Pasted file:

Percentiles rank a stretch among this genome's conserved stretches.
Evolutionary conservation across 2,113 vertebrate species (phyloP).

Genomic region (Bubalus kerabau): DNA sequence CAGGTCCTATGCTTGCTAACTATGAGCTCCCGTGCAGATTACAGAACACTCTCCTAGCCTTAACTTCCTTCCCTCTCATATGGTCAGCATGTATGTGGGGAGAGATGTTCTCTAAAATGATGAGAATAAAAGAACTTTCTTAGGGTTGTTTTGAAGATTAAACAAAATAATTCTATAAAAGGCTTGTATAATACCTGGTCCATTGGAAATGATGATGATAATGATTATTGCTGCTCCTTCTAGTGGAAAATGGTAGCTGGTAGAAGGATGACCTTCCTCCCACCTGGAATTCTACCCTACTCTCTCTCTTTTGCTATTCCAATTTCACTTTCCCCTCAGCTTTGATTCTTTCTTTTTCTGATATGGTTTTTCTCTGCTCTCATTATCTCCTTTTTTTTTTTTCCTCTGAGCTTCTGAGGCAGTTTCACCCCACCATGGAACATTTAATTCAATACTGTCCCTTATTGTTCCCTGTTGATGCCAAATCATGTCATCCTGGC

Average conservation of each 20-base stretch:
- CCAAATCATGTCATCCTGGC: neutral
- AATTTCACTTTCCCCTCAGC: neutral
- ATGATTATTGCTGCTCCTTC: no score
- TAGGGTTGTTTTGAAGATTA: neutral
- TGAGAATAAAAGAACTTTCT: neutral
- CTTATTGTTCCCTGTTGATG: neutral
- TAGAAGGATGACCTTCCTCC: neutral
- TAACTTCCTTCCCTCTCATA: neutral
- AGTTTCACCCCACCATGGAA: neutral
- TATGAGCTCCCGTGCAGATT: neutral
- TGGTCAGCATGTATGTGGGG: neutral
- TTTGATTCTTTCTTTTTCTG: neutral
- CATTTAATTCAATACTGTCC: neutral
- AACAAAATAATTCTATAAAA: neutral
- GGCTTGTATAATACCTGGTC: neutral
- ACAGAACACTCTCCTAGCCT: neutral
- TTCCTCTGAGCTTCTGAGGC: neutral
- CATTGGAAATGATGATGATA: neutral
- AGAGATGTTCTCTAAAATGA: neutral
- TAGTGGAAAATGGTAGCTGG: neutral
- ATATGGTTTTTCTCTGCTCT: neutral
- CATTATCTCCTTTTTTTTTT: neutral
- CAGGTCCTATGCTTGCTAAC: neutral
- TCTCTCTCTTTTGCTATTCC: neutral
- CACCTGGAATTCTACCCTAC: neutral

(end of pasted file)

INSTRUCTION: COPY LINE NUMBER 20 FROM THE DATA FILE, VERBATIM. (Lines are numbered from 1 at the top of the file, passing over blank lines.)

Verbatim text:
- ACAGAACACTCTCCTAGCCT: neutral